US9402725B2 - Expandable implant - Google Patents

Expandable implant Download PDF

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Publication number
US9402725B2
US9402725B2 US14/079,930 US201314079930A US9402725B2 US 9402725 B2 US9402725 B2 US 9402725B2 US 201314079930 A US201314079930 A US 201314079930A US 9402725 B2 US9402725 B2 US 9402725B2
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United States
Prior art keywords
expandable
implant
polymer matrix
auxiliary
bone
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US14/079,930
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US20140074252A1 (en
Inventor
Adrian Baumgartner
Robert Frigg
Cyril Voisard
Reto NARDINI
Dieter Schmidli
Christian Brunner
Stefan Saladin
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DePuy Synthes Products Inc
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DePuy Synthes Products Inc
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Priority to US26520109P priority Critical
Priority to US30073410P priority
Priority to US36245110P priority
Priority to US12/956,118 priority patent/US8608743B2/en
Priority to US14/079,930 priority patent/US9402725B2/en
Application filed by DePuy Synthes Products Inc filed Critical DePuy Synthes Products Inc
Publication of US20140074252A1 publication Critical patent/US20140074252A1/en
Assigned to HAND INNOVATIONS LLC reassignment HAND INNOVATIONS LLC ASSIGNMENT OF ASSIGNORS INTEREST (SEE DOCUMENT FOR DETAILS). Assignors: DEPUY SPINE, LLC
Assigned to DePuy Synthes Products, LLC reassignment DePuy Synthes Products, LLC CHANGE OF NAME (SEE DOCUMENT FOR DETAILS). Assignors: HAND INNOVATIONS LLC
Assigned to SYNTHES USA, LLC reassignment SYNTHES USA, LLC ASSIGNMENT OF ASSIGNORS INTEREST (SEE DOCUMENT FOR DETAILS). Assignors: SYNTHES GMBH
Assigned to SYNTHES GMBH reassignment SYNTHES GMBH ASSIGNMENT OF ASSIGNORS INTEREST (SEE DOCUMENT FOR DETAILS). Assignors: NARDINI, RETO, SALADIN, STEFAN, SCHMIDLI, DIETER, BRUNNER, CHRISTIAN, BAUMGARTNER, ADRIAN, FRIGG, ROBERT, VOISARD, CYRIL
Assigned to DEPUY SPINE, LLC reassignment DEPUY SPINE, LLC ASSIGNMENT OF ASSIGNORS INTEREST (SEE DOCUMENT FOR DETAILS). Assignors: SYNTHES USA, LLC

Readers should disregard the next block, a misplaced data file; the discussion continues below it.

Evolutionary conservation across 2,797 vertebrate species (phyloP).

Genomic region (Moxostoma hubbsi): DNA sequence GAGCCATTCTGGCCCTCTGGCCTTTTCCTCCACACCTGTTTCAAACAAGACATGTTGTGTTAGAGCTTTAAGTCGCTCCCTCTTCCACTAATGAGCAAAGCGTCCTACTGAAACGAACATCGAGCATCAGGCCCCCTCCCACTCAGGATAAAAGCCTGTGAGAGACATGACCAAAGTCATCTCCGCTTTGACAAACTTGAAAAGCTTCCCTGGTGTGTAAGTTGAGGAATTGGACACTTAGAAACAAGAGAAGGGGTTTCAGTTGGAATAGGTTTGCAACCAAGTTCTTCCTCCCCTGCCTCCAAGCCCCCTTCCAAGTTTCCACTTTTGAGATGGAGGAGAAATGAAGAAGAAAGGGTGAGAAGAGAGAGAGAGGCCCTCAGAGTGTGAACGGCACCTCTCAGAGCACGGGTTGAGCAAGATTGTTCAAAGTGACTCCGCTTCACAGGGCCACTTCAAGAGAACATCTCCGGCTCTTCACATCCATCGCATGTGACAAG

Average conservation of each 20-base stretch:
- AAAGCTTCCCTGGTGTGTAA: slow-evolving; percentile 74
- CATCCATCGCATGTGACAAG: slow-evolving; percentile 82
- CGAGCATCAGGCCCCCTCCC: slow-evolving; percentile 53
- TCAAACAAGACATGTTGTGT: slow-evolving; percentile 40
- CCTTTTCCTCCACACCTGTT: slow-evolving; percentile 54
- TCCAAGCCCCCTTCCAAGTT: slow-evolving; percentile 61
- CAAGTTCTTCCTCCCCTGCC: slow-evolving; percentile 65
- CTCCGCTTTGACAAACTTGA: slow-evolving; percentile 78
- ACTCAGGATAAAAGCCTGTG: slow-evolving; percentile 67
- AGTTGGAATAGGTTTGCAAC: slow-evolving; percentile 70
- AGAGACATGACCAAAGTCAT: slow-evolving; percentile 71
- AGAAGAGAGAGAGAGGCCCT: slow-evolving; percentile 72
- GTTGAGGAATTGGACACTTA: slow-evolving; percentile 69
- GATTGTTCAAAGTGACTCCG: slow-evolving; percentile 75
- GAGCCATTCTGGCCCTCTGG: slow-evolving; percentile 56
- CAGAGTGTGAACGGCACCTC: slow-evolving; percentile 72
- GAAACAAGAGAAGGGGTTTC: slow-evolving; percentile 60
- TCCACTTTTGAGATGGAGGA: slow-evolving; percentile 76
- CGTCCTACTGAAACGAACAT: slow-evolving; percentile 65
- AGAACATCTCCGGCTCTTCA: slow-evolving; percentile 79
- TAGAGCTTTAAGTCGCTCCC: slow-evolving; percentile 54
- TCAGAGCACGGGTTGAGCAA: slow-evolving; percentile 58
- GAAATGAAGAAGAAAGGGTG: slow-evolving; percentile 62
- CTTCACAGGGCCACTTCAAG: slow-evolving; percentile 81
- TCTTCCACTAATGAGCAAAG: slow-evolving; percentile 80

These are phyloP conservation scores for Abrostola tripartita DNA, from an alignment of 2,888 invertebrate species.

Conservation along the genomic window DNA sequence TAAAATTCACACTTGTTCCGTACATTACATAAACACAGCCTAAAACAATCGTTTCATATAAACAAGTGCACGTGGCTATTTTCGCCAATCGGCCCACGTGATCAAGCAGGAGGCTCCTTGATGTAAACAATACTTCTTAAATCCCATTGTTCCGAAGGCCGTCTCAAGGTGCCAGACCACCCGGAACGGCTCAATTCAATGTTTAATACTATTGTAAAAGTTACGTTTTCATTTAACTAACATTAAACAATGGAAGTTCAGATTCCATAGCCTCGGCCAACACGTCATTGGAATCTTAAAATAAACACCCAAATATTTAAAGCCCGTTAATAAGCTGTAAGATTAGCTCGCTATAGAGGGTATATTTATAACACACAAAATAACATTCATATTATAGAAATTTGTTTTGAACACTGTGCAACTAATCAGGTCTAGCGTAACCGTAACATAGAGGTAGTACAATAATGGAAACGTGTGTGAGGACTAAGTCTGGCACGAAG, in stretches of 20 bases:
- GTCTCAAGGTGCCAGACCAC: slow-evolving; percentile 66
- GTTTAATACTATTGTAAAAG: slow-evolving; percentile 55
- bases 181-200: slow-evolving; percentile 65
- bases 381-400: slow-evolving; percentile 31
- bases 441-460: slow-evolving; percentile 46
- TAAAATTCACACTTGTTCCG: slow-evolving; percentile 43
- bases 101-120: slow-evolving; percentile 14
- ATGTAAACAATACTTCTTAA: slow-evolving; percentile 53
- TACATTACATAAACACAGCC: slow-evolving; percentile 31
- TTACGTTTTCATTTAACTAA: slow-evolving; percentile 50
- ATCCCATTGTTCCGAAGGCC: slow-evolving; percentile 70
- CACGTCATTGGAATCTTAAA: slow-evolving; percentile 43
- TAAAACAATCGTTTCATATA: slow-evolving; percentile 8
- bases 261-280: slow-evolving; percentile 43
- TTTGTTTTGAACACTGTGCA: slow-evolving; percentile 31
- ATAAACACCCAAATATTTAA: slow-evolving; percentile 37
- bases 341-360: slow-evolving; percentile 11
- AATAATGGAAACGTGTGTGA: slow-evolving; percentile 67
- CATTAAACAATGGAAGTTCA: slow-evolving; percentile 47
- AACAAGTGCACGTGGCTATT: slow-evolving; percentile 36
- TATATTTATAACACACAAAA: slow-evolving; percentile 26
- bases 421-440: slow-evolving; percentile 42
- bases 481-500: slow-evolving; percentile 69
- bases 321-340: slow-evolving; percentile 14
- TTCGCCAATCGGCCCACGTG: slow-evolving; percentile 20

Assigned to DePuy Synthes Products, Inc. reassignment DePuy Synthes Products, Inc. CHANGE OF NAME (SEE DOCUMENT FOR DETAILS). Assignors: DePuy Synthes Products, LLC
Publication of US9402725B2 publication Critical patent/US9402725B2/en
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    • AHUMAN NECESSITIES
    • A61MEDICAL OR VETERINARY SCIENCE; HYGIENE
    • A61FFILTERS IMPLANTABLE INTO BLOOD VESSELS; PROSTHESES; DEVICES PROVIDING PATENCY TO, OR PREVENTING COLLAPSING OF, TUBULAR STRUCTURES OF THE BODY, e.g. STENTS; ORTHOPAEDIC, NURSING OR CONTRACEPTIVE DEVICES; FOMENTATION; TREATMENT OR PROTECTION OF EYES OR EARS; BANDAGES, DRESSINGS OR ABSORBENT PADS; FIRST-AID KITS
    • A61F2/00Filters implantable into blood vessels; Prostheses, i.e. artificial substitutes or replacements for parts of the body; Appliances for connecting them with the body; Devices providing patency to, or preventing collapsing of, tubular structures of the body, e.g. stents
    • A61F2/02Prostheses implantable into the body
    • A61F2/30Joints
    • A61F2/46Special tools or methods for implanting or extracting artificial joints, accessories, bone grafts or substitutes, or particular adaptations therefor
    • A61F2002/465Special tools or methods for implanting or extracting artificial joints, accessories, bone grafts or substitutes, or particular adaptations therefor using heating means
    • A61F2002/4651Electric or electromagnetic heating
    • AHUMAN NECESSITIES
    • A61MEDICAL OR VETERINARY SCIENCE; HYGIENE
    • A61FFILTERS IMPLANTABLE INTO BLOOD VESSELS; PROSTHESES; DEVICES PROVIDING PATENCY TO, OR PREVENTING COLLAPSING OF, TUBULAR STRUCTURES OF THE BODY, e.g. STENTS; ORTHOPAEDIC, NURSING OR CONTRACEPTIVE DEVICES; FOMENTATION; TREATMENT OR PROTECTION OF EYES OR EARS; BANDAGES, DRESSINGS OR ABSORBENT PADS; FIRST-AID KITS
    • A61F2310/00Prostheses classified in A61F2/28 or A61F2/30 - A61F2/44 being constructed from or coated with a particular material
    • A61F2310/00005The prosthesis being constructed from a particular material
    • A61F2310/00179Ceramics or ceramic-like structures
    • A61F2310/00185Ceramics or ceramic-like structures based on metal oxides

Abstract

An implant system includes a fixation device that, in turn can include an expandable implant alone or in combination with an auxiliary implant. The expandable implant includes an expandable implant body that is made from an expandable material. The expandable material includes a polymer matrix and an expandable gas source contained within at least a portion of the polymer matrix. The implant system can further include an energy source configured to heat the polymer matrix to a temperature above its glass transition temperature, thereby causing the gas source to expand inside the polymer matrix. The fixation device can further include an insertion instrument configured to implant the fixation device into an anatomical cavity.

Description

CROSS-REFERENCE TO RELATED APPLICATIONS